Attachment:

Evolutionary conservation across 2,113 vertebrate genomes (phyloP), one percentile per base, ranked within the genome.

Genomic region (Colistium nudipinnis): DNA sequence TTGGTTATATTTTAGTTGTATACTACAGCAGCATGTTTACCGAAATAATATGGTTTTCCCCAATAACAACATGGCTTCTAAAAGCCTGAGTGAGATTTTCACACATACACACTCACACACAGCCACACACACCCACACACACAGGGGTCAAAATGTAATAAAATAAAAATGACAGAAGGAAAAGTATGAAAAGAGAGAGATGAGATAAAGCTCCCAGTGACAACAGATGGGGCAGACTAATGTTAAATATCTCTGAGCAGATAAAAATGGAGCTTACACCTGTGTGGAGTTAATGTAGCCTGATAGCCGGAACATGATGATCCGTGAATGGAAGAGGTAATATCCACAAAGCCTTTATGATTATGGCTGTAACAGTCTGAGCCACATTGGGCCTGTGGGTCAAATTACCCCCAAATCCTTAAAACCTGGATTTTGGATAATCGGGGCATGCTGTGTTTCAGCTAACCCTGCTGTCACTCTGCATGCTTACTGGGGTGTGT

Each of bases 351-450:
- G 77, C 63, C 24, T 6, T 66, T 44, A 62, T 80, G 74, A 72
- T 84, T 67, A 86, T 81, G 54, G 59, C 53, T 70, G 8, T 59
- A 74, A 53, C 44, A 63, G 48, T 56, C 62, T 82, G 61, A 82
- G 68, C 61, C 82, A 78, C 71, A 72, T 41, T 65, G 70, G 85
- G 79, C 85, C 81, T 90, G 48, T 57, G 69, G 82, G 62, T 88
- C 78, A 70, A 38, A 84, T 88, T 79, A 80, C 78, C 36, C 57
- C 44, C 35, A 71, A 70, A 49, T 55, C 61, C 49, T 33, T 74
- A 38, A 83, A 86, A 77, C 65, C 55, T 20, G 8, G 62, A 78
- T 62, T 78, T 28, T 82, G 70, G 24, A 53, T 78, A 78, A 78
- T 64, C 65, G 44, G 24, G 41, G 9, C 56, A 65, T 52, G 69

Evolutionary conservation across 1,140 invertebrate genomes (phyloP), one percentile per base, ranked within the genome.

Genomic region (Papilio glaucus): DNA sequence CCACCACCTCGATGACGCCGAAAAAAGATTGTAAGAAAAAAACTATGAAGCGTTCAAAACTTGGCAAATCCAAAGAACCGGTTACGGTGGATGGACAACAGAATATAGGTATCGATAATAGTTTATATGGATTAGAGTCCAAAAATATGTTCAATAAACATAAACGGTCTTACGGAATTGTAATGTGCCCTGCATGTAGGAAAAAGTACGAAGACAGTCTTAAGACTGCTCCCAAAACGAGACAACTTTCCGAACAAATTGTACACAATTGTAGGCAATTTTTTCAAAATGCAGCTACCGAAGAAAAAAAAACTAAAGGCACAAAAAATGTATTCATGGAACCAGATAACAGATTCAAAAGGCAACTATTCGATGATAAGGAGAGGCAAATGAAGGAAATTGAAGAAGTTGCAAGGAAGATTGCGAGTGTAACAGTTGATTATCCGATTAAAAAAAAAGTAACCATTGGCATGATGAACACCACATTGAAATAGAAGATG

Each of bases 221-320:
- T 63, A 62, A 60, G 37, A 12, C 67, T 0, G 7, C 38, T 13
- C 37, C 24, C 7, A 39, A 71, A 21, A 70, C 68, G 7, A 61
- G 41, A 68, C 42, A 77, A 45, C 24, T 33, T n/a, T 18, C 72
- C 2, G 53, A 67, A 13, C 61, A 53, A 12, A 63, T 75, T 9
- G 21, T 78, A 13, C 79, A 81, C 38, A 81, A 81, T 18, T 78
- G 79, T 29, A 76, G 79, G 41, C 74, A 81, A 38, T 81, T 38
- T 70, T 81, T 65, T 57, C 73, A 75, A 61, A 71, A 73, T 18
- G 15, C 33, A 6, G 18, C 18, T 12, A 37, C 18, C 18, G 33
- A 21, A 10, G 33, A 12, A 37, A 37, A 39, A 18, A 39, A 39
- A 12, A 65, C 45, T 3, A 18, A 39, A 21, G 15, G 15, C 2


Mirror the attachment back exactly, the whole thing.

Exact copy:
Evolutionary conservation across 2,113 vertebrate genomes (phyloP), one percentile per base, ranked within the genome.

Genomic region (Colistium nudipinnis): DNA sequence TTGGTTATATTTTAGTTGTATACTACAGCAGCATGTTTACCGAAATAATATGGTTTTCCCCAATAACAACATGGCTTCTAAAAGCCTGAGTGAGATTTTCACACATACACACTCACACACAGCCACACACACCCACACACACAGGGGTCAAAATGTAATAAAATAAAAATGACAGAAGGAAAAGTATGAAAAGAGAGAGATGAGATAAAGCTCCCAGTGACAACAGATGGGGCAGACTAATGTTAAATATCTCTGAGCAGATAAAAATGGAGCTTACACCTGTGTGGAGTTAATGTAGCCTGATAGCCGGAACATGATGATCCGTGAATGGAAGAGGTAATATCCACAAAGCCTTTATGATTATGGCTGTAACAGTCTGAGCCACATTGGGCCTGTGGGTCAAATTACCCCCAAATCCTTAAAACCTGGATTTTGGATAATCGGGGCATGCTGTGTTTCAGCTAACCCTGCTGTCACTCTGCATGCTTACTGGGGTGTGT

Each of bases 351-450:
- G 77, C 63, C 24, T 6, T 66, T 44, A 62, T 80, G 74, A 72
- T 84, T 67, A 86, T 81, G 54, G 59, C 53, T 70, G 8, T 59
- A 74, A 53, C 44, A 63, G 48, T 56, C 62, T 82, G 61, A 82
- G 68, C 61, C 82, A 78, C 71, A 72, T 41, T 65, G 70, G 85
- G 79, C 85, C 81, T 90, G 48, T 57, G 69, G 82, G 62, T 88
- C 78, A 70, A 38, A 84, T 88, T 79, A 80, C 78, C 36, C 57
- C 44, C 35, A 71, A 70, A 49, T 55, C 61, C 49, T 33, T 74
- A 38, A 83, A 86, A 77, C 65, C 55, T 20, G 8, G 62, A 78
- T 62, T 78, T 28, T 82, G 70, G 24, A 53, T 78, A 78, A 78
- T 64, C 65, G 44, G 24, G 41, G 9, C 56, A 65, T 52, G 69

Evolutionary conservation across 1,140 invertebrate genomes (phyloP), one percentile per base, ranked within the genome.

Genomic region (Papilio glaucus): DNA sequence CCACCACCTCGATGACGCCGAAAAAAGATTGTAAGAAAAAAACTATGAAGCGTTCAAAACTTGGCAAATCCAAAGAACCGGTTACGGTGGATGGACAACAGAATATAGGTATCGATAATAGTTTATATGGATTAGAGTCCAAAAATATGTTCAATAAACATAAACGGTCTTACGGAATTGTAATGTGCCCTGCATGTAGGAAAAAGTACGAAGACAGTCTTAAGACTGCTCCCAAAACGAGACAACTTTCCGAACAAATTGTACACAATTGTAGGCAATTTTTTCAAAATGCAGCTACCGAAGAAAAAAAAACTAAAGGCACAAAAAATGTATTCATGGAACCAGATAACAGATTCAAAAGGCAACTATTCGATGATAAGGAGAGGCAAATGAAGGAAATTGAAGAAGTTGCAAGGAAGATTGCGAGTGTAACAGTTGATTATCCGATTAAAAAAAAAGTAACCATTGGCATGATGAACACCACATTGAAATAGAAGATG

Each of bases 221-320:
- T 63, A 62, A 60, G 37, A 12, C 67, T 0, G 7, C 38, T 13
- C 37, C 24, C 7, A 39, A 71, A 21, A 70, C 68, G 7, A 61
- G 41, A 68, C 42, A 77, A 45, C 24, T 33, T n/a, T 18, C 72
- C 2, G 53, A 67, A 13, C 61, A 53, A 12, A 63, T 75, T 9
- G 21, T 78, A 13, C 79, A 81, C 38, A 81, A 81, T 18, T 78
- G 79, T 29, A 76, G 79, G 41, C 74, A 81, A 38, T 81, T 38
- T 70, T 81, T 65, T 57, C 73, A 75, A 61, A 71, A 73, T 18
- G 15, C 33, A 6, G 18, C 18, T 12, A 37, C 18, C 18, G 33
- A 21, A 10, G 33, A 12, A 37, A 37, A 39, A 18, A 39, A 39
- A 12, A 65, C 45, T 3, A 18, A 39, A 21, G 15, G 15, C 2